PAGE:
3. Improved transport facilities:
Improved transport facilities are likely to lead to a fall in rent. It is because the output of less fertile land of foreign countries may be able to compete more closely with the home produce. So there will be no need to cultivate inferior home areas. As a result the output of the marginal land rises and rent falls.
Thus, it is difficult to say whether or not rent increases with economic progress. However, rent is likely to fall with economic progress if population growth is unable to fully neutralise the effects of technological progress and improvement in transport facilities.
Criticisms of the Theory:
Ricardian theory has been criticised on the following grounds:
1. Ricardo considers land as fixed in supply. Of course, land is fixed in an absolute sense. But land has alternative uses. So the supply of land to a particular use is not fixed (inelastic). For example, the supply of wheat land is not absolutely fixed at any given time.
2. Ricardo’s order of cultivation of lands is also not realistic. If the price of wheat falls the marginal land need not necessarily go out of cultivation first. Superior grades of land might cease to be cultivated if a fall in the price of its output causes such land being demanded for other purposes (e.g., for constructing houses).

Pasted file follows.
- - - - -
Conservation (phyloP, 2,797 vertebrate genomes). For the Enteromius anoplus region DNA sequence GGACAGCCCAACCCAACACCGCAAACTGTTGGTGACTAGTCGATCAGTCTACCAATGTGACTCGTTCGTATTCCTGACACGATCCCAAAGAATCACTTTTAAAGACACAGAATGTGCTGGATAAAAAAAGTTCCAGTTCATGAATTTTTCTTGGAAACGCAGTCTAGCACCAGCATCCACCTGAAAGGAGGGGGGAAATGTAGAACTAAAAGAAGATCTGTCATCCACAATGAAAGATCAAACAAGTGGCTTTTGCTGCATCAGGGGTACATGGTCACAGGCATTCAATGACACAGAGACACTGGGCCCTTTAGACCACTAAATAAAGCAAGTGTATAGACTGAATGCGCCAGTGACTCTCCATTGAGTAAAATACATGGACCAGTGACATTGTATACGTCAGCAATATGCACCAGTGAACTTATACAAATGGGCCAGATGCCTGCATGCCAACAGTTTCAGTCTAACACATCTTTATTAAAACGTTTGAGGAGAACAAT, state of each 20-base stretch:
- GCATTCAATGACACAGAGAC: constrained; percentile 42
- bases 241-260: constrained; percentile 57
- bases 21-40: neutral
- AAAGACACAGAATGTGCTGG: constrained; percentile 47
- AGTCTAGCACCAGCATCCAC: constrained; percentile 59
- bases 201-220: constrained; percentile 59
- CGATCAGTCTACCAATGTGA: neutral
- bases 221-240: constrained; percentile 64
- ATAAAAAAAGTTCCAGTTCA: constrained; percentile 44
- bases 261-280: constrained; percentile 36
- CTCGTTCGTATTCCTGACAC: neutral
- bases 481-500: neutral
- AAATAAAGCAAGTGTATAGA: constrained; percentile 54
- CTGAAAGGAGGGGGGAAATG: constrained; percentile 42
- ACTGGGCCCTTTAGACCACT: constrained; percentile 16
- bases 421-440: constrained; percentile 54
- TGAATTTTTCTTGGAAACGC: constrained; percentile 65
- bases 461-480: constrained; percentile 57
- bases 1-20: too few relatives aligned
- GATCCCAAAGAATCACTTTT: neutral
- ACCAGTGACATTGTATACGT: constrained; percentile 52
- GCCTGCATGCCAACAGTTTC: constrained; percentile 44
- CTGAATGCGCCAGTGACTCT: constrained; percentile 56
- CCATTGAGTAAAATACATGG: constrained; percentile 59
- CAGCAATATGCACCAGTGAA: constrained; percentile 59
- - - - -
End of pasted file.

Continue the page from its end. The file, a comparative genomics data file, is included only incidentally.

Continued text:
3. The productivity of land does not depend entirely on fertility. It also depends on such factors as position, investment and effective use of capital.
4. Critics have pointed out that land does not possess any original and indestructible powers, as the fertility of land gradually diminishes, unless fertilisers are applied regularly.
5. Ricardo’s assumption of no-rent land is unrealistic as, in reality; every plot of land earns some rent, although the amount may be small.
6. Ricardo restricted rent to land only, but modern economists have shown that rent arises in return to any factor of production, the supply of which is inelastic.
7. According to Ricardo, rent does not enter into price (cost) but from the point of view of an individual farm rent forms a part of cost and price.
In spite of the various shortcomings of the Ricardian theory, it cannot be discarded—as Stonier and Hague remarked — “The concept of transfer earnings helps to bring the simple Ricardian theory of rent into closer relation with reality.”